Resilience has identified the lawful basis to process personal data that is held. Resilience elects to use the “legitimate interest” and “consent” as identified as the lawful basis to process personal data. Resilience does not process special categories of personal data.
Resilience keeps records of how and why consent was given. Resilience is able to demonstrate the following:
- Who consented
- When they consented
- What they were told at the time
- How they consented
- Whether they have withdrawn consent
7. What Sub-processors are Used to Carry out Resilience services?
Resilience has a list of sub-processors.
8. Does Resilience Process Children’s Data?
Children’s data is not collected or processed, except in limited pilot programs within New Zealand, with permission and duly authorized by school authorities and parents.
9. Does Resilience Implement Incident Management Program?
Yes, Resilience has an Incident Management Program in place. We will promptly inform you of incidents involving your customer data in line with the data incident terms in our agreements with you. We maintain and continue to invest in advanced threat detection and avoidance technologies, as well as a rigorous 24/7 incident management program to help you identify and respond to security or privacy events without delay and with available information.
Resilience also notifies data protection authorities of a personal data breach within 72 hours of becoming aware of it. When notifying data protection authorities of a data breach, this will include describing the nature of the personal data breach, the categories and approximate number of data subjects concerned, and the categories and approximate number of data records concerned.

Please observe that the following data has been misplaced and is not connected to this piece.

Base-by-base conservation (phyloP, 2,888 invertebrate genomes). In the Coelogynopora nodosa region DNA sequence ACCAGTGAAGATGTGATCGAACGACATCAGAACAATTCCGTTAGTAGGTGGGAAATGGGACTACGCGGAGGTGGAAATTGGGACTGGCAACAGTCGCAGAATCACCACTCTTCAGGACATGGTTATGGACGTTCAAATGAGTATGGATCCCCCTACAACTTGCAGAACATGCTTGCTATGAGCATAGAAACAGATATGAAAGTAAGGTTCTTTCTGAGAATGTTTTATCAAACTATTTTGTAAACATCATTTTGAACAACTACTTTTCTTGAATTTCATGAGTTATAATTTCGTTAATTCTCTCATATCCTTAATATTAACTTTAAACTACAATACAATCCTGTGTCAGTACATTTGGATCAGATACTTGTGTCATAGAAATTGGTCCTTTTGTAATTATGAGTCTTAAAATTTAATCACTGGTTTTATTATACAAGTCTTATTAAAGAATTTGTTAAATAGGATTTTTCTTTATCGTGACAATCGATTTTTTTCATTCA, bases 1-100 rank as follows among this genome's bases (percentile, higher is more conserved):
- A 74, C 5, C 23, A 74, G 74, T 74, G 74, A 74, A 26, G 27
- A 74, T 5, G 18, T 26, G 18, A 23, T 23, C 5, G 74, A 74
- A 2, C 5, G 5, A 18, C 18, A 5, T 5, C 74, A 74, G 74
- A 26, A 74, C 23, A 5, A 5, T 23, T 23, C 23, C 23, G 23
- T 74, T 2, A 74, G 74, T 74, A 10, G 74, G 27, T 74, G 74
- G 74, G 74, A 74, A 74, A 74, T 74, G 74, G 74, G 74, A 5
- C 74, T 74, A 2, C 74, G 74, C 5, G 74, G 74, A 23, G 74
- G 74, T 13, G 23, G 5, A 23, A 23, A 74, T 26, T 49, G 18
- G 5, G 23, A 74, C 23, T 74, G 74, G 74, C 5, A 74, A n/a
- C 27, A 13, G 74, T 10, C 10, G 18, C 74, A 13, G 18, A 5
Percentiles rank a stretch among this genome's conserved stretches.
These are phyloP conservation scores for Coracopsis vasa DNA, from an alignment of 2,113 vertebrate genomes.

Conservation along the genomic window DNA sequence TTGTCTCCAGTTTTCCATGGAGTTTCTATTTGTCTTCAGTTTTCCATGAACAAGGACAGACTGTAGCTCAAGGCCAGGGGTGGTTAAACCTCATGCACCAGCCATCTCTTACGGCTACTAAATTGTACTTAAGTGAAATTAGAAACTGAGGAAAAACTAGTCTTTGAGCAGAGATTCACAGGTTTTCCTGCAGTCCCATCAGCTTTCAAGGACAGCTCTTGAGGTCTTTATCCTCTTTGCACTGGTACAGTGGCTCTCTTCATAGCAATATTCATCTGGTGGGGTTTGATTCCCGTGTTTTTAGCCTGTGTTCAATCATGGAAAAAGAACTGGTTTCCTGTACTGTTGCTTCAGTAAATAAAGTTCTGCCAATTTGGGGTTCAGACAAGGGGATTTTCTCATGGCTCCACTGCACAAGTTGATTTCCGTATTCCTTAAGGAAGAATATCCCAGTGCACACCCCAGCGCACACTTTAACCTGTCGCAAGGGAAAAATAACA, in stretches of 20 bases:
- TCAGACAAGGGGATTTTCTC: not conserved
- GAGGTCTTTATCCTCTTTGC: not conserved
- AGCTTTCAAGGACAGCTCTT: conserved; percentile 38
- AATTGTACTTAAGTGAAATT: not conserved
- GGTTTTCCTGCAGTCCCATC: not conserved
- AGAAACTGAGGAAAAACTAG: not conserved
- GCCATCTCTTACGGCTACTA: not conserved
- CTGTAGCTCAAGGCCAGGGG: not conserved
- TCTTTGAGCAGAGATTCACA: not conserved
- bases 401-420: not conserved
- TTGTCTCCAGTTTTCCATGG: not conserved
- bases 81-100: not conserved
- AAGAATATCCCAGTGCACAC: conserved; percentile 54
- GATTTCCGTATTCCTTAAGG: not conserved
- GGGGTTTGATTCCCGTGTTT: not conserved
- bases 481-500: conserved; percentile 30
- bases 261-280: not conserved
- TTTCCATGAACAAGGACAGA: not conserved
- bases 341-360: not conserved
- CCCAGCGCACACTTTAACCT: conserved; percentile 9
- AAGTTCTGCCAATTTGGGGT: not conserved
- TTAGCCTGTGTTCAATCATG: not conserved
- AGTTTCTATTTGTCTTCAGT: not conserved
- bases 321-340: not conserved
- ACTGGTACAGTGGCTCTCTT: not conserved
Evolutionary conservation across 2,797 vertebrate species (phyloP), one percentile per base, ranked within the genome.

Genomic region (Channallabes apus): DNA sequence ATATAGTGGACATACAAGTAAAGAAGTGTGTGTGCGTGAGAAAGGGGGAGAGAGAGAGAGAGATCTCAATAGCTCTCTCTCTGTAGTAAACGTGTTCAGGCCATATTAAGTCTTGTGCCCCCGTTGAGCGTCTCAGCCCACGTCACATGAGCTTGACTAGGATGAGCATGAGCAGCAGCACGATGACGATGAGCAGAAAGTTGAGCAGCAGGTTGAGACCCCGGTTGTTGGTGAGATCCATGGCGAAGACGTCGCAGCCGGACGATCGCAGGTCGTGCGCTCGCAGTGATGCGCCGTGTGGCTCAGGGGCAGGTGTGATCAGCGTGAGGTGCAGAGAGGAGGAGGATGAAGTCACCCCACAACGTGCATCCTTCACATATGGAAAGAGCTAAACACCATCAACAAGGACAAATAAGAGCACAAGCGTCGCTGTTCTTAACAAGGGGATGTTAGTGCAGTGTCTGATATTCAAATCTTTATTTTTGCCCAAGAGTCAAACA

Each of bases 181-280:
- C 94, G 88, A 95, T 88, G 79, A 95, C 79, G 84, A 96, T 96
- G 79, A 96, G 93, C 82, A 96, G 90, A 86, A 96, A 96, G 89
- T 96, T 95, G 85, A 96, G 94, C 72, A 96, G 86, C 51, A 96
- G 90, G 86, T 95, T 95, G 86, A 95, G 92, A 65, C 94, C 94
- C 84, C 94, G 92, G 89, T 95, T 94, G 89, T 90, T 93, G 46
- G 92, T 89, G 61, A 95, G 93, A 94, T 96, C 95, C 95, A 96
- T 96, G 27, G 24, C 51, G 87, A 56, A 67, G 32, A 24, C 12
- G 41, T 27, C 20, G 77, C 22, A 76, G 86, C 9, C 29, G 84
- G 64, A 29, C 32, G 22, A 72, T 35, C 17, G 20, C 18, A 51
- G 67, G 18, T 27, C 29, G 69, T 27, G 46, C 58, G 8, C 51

10. Has Resilience Implemented Data Protection by Design?
We are well placed to meet the security requirements of the GDPR. Our services are backed by robust, state-of-the-art technical and organizational safeguards, dedicated security and privacy teams, and our program is reviewed by third-party auditors. Key areas in building data protection into development of systems and processes include: transparency, purpose limitation, data minimization, accuracy, storage limitation, integrity, confidentiality, and accountability, the ability to search for extract, correct/update, delete, restrict processing of personal data, the ability to identify individuals who have access to (and have accessed personal data) and third parties who have been provided with personal data (including an ability to access personal data).
11. Are Data Protection Impact Assessments Being Completed?
We already have processes to build privacy into our products from the very earliest stages, and we are continually evolving our practices, including Data Protection Impact Assessments, to meet worldwide requirements including those in the GDPR around Privacy by Design and Privacy by Default.
12. How to Contact Resilience’s Data Protection Officer?
13. Is an International Transfer Safeguard Implemented?
Territories outside of the European Economic Area (EEA) are classed as “third countries.” Transfers to third countries are only permitted in specific circumstances, the most straightforward being where the European Commission has determined that the country has an adequate level of data protection. This is referred to as a data transfer to a third country on the basis of ‘adequacy.’ New Zealand is recognized as a country that has an adequate level of protection, which currently benefits from an adequacy decision.